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Mixing It Up: Fair Housing and the Smart Housing Mix Policy

Posted on 26. Feb, 2018 by

New Orleans is a city like no other in terms of its rich history and cultural individuality. Unfortunately, when it comes to ballooning housing costs, New Orleans falls in line with many other cities in America. As rents rise, the workers who make New Orleans what it is—such as musicians and those in the hospitality and tourism industries—are being forced to the periphery, resulting in fewer employment options, longer commutes, wasted resources, and increased traffic and parking congestion.

The Smart Housing Mix policy seeks to expand affordable housing in developing neighborhoods such as the CBD, Treme, and Mid-City by ensuring a percentage of new units are affordable for the average worker while also providing developers with incentives to build those units. For example, density bonuses would allow developers to build more units based on how many of those units are affordable—benefitting both those workers who are seeking housing and the developers who can then increase their rent revenues. Other incentives may include reductions in parking requirements, expedited permitting, and tax abatements. Units would not just be affordable at the time of move-in, but would remain that way for a minimum of fifty subsequent years.

A 2017 study by the New Orleans City Planning Commission suggested improvements to the policy, such as increasing the area of the city where the policy would apply (counting on developers to voluntarily “opt in” has proven to have disappointing results). The report also recommended increasing incentives so that developers are more likely to allocate units for tenants whose income is 60% or below the neighborhood’s area median income (AMI).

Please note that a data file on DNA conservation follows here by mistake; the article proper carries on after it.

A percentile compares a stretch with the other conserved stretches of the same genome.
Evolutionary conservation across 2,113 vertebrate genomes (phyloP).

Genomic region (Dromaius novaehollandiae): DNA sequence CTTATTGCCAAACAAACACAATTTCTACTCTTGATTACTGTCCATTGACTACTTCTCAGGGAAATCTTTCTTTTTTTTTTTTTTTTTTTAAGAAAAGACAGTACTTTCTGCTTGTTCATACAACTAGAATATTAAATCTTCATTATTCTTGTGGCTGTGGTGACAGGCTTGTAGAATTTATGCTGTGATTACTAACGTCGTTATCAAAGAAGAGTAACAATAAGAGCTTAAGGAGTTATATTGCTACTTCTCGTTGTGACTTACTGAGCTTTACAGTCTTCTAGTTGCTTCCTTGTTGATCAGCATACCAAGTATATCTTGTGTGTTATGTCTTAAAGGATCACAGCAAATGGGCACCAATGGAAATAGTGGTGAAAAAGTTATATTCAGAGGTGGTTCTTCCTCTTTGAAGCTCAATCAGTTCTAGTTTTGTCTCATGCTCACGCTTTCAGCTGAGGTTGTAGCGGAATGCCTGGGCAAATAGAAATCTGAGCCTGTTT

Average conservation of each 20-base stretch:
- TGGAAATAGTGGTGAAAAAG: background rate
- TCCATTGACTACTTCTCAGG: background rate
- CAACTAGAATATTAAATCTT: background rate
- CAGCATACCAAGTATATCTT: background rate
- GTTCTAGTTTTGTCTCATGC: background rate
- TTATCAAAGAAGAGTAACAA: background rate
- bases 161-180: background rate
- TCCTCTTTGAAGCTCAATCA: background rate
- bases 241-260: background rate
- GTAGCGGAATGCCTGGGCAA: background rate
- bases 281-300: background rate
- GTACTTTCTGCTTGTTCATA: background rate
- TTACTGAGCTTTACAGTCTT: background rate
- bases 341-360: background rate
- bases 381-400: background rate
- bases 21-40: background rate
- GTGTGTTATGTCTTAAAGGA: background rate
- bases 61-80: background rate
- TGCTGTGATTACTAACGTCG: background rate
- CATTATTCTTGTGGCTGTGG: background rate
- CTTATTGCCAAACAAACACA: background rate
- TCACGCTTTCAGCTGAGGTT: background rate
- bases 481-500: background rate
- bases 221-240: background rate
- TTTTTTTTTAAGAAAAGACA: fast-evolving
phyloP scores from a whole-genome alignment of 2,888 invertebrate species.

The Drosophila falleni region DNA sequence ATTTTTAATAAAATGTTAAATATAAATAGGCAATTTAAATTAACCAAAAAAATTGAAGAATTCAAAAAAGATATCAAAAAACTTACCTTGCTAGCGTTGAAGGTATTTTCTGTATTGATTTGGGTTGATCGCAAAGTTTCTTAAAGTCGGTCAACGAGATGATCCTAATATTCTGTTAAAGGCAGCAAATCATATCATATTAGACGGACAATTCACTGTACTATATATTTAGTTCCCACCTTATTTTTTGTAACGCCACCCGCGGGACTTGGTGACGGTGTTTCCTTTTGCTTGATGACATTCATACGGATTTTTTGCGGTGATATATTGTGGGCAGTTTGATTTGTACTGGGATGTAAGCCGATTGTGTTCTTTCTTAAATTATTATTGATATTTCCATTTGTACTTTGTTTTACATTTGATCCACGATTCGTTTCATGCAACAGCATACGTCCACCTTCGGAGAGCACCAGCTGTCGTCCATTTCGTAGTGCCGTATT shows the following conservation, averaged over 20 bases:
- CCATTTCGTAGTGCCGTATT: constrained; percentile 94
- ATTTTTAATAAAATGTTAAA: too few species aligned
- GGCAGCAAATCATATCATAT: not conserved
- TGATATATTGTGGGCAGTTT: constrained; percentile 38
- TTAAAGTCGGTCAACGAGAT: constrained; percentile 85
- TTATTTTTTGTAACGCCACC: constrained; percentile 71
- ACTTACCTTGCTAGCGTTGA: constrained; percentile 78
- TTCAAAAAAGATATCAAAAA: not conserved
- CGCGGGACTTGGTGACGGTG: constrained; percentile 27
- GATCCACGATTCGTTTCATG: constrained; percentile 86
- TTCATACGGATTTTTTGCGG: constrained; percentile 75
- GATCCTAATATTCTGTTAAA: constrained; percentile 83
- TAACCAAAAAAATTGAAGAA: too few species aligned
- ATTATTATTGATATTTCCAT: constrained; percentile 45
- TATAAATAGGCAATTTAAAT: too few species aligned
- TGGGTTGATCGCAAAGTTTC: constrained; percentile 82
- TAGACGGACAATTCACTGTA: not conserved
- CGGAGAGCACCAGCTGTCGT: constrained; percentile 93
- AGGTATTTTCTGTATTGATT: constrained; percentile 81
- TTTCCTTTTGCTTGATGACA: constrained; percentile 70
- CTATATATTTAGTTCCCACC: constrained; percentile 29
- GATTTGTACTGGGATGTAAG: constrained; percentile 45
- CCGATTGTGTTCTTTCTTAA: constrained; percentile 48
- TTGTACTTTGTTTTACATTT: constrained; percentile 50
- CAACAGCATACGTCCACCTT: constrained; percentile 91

Inclusionary housing policies similar to the proposed New Orleans Smart Housing Mix have been successful in cities across the country, from Fairfax County, Virginia to Chapel Hill, North Carolina. In Breckenridge, Colorado—a ski resort community whose economy relies heavily on tourism—the high demand for luxury homes made it difficult in the past for low-wage workers to be able to afford rent. In the late 90s, however, a “Workforce Housing” program analogous to the Smart Housing Mix policy was instituted, and today almost a third of Breckinridge’s permanent residents live in these affordable housing units. As a city with a thriving tourism industry, New Orleans would benefit from a similar model.

The 2017 study produced by the City Planning Commission is a step in the right direction for the New Orleans Smart Housing Mix Policy, but in order for Smart Housing to come to fruition, the New Orleans City Council must pass an ordinance turning the idea into a reality.

If you believe affordable housing is important, now is the time to contact your city councilperson and tell them that you support the implementation of a Smart Housing Mix Policy in New Orleans.

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